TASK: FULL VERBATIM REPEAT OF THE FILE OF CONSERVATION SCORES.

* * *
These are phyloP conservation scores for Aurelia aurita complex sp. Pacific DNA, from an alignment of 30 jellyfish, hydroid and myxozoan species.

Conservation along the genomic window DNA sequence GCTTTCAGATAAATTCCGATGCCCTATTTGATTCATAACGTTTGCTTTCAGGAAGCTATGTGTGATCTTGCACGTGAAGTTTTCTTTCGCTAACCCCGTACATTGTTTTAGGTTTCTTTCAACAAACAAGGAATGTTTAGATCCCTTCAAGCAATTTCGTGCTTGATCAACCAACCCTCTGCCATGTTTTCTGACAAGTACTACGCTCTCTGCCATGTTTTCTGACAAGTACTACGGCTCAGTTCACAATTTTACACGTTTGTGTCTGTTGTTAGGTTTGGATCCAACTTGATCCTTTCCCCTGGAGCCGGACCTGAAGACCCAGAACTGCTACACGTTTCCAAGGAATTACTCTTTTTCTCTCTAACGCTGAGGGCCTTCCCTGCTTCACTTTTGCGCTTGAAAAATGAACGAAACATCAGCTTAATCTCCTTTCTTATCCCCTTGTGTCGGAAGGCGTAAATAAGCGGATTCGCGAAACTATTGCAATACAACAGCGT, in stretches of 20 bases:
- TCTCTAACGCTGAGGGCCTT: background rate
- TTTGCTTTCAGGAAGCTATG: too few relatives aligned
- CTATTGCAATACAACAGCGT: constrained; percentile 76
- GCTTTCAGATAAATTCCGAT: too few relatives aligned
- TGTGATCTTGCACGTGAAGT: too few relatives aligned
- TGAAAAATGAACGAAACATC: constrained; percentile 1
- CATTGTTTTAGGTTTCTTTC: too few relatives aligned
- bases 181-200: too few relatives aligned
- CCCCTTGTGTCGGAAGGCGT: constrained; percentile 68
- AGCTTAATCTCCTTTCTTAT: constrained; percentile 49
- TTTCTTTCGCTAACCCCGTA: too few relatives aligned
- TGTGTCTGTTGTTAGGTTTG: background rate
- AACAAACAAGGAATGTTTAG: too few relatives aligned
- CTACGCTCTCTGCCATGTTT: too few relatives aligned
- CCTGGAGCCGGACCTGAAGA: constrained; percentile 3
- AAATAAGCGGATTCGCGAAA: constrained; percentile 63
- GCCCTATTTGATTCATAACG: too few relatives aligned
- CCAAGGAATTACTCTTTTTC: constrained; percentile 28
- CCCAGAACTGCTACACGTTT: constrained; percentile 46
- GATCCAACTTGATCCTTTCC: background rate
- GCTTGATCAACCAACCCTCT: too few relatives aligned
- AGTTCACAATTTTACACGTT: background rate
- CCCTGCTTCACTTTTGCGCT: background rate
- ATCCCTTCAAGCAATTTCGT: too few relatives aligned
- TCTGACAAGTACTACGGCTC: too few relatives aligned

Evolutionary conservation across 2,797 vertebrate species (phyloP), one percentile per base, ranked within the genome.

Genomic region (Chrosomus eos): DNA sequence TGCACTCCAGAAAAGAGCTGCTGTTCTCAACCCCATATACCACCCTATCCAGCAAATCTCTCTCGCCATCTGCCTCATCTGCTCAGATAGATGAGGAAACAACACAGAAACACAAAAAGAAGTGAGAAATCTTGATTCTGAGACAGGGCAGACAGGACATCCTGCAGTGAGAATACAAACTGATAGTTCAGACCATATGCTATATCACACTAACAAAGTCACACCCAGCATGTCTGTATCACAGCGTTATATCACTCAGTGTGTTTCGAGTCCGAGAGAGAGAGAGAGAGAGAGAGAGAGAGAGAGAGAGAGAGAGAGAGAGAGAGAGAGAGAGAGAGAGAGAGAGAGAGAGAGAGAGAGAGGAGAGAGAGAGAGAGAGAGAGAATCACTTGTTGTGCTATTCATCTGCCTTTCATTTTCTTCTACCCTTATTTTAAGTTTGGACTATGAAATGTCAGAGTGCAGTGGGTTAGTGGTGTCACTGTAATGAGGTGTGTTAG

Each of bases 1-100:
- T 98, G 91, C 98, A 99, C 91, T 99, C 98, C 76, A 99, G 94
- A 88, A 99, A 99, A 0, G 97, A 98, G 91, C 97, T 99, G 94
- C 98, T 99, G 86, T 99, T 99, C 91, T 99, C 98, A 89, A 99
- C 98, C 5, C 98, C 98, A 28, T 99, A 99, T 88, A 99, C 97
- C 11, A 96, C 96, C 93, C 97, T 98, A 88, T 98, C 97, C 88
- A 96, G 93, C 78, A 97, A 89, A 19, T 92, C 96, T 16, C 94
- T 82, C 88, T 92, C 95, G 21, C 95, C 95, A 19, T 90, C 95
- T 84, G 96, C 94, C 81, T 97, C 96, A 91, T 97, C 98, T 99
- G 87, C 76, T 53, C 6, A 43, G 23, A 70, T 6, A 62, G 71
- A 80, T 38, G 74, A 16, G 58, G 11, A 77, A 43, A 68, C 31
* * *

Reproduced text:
These are phyloP conservation scores for Aurelia aurita complex sp. Pacific DNA, from an alignment of 30 jellyfish, hydroid and myxozoan species.

Conservation along the genomic window DNA sequence GCTTTCAGATAAATTCCGATGCCCTATTTGATTCATAACGTTTGCTTTCAGGAAGCTATGTGTGATCTTGCACGTGAAGTTTTCTTTCGCTAACCCCGTACATTGTTTTAGGTTTCTTTCAACAAACAAGGAATGTTTAGATCCCTTCAAGCAATTTCGTGCTTGATCAACCAACCCTCTGCCATGTTTTCTGACAAGTACTACGCTCTCTGCCATGTTTTCTGACAAGTACTACGGCTCAGTTCACAATTTTACACGTTTGTGTCTGTTGTTAGGTTTGGATCCAACTTGATCCTTTCCCCTGGAGCCGGACCTGAAGACCCAGAACTGCTACACGTTTCCAAGGAATTACTCTTTTTCTCTCTAACGCTGAGGGCCTTCCCTGCTTCACTTTTGCGCTTGAAAAATGAACGAAACATCAGCTTAATCTCCTTTCTTATCCCCTTGTGTCGGAAGGCGTAAATAAGCGGATTCGCGAAACTATTGCAATACAACAGCGT, in stretches of 20 bases:
- TCTCTAACGCTGAGGGCCTT: background rate
- TTTGCTTTCAGGAAGCTATG: too few relatives aligned
- CTATTGCAATACAACAGCGT: constrained; percentile 76
- GCTTTCAGATAAATTCCGAT: too few relatives aligned
- TGTGATCTTGCACGTGAAGT: too few relatives aligned
- TGAAAAATGAACGAAACATC: constrained; percentile 1
- CATTGTTTTAGGTTTCTTTC: too few relatives aligned
- bases 181-200: too few relatives aligned
- CCCCTTGTGTCGGAAGGCGT: constrained; percentile 68
- AGCTTAATCTCCTTTCTTAT: constrained; percentile 49
- TTTCTTTCGCTAACCCCGTA: too few relatives aligned
- TGTGTCTGTTGTTAGGTTTG: background rate
- AACAAACAAGGAATGTTTAG: too few relatives aligned
- CTACGCTCTCTGCCATGTTT: too few relatives aligned
- CCTGGAGCCGGACCTGAAGA: constrained; percentile 3
- AAATAAGCGGATTCGCGAAA: constrained; percentile 63
- GCCCTATTTGATTCATAACG: too few relatives aligned
- CCAAGGAATTACTCTTTTTC: constrained; percentile 28
- CCCAGAACTGCTACACGTTT: constrained; percentile 46
- GATCCAACTTGATCCTTTCC: background rate
- GCTTGATCAACCAACCCTCT: too few relatives aligned
- AGTTCACAATTTTACACGTT: background rate
- CCCTGCTTCACTTTTGCGCT: background rate
- ATCCCTTCAAGCAATTTCGT: too few relatives aligned
- TCTGACAAGTACTACGGCTC: too few relatives aligned

Evolutionary conservation across 2,797 vertebrate species (phyloP), one percentile per base, ranked within the genome.

Genomic region (Chrosomus eos): DNA sequence TGCACTCCAGAAAAGAGCTGCTGTTCTCAACCCCATATACCACCCTATCCAGCAAATCTCTCTCGCCATCTGCCTCATCTGCTCAGATAGATGAGGAAACAACACAGAAACACAAAAAGAAGTGAGAAATCTTGATTCTGAGACAGGGCAGACAGGACATCCTGCAGTGAGAATACAAACTGATAGTTCAGACCATATGCTATATCACACTAACAAAGTCACACCCAGCATGTCTGTATCACAGCGTTATATCACTCAGTGTGTTTCGAGTCCGAGAGAGAGAGAGAGAGAGAGAGAGAGAGAGAGAGAGAGAGAGAGAGAGAGAGAGAGAGAGAGAGAGAGAGAGAGAGAGAGAGAGAGAGGAGAGAGAGAGAGAGAGAGAGAATCACTTGTTGTGCTATTCATCTGCCTTTCATTTTCTTCTACCCTTATTTTAAGTTTGGACTATGAAATGTCAGAGTGCAGTGGGTTAGTGGTGTCACTGTAATGAGGTGTGTTAG

Each of bases 1-100:
- T 98, G 91, C 98, A 99, C 91, T 99, C 98, C 76, A 99, G 94
- A 88, A 99, A 99, A 0, G 97, A 98, G 91, C 97, T 99, G 94
- C 98, T 99, G 86, T 99, T 99, C 91, T 99, C 98, A 89, A 99
- C 98, C 5, C 98, C 98, A 28, T 99, A 99, T 88, A 99, C 97
- C 11, A 96, C 96, C 93, C 97, T 98, A 88, T 98, C 97, C 88
- A 96, G 93, C 78, A 97, A 89, A 19, T 92, C 96, T 16, C 94
- T 82, C 88, T 92, C 95, G 21, C 95, C 95, A 19, T 90, C 95
- T 84, G 96, C 94, C 81, T 97, C 96, A 91, T 97, C 98, T 99
- G 87, C 76, T 53, C 6, A 43, G 23, A 70, T 6, A 62, G 71
- A 80, T 38, G 74, A 16, G 58, G 11, A 77, A 43, A 68, C 31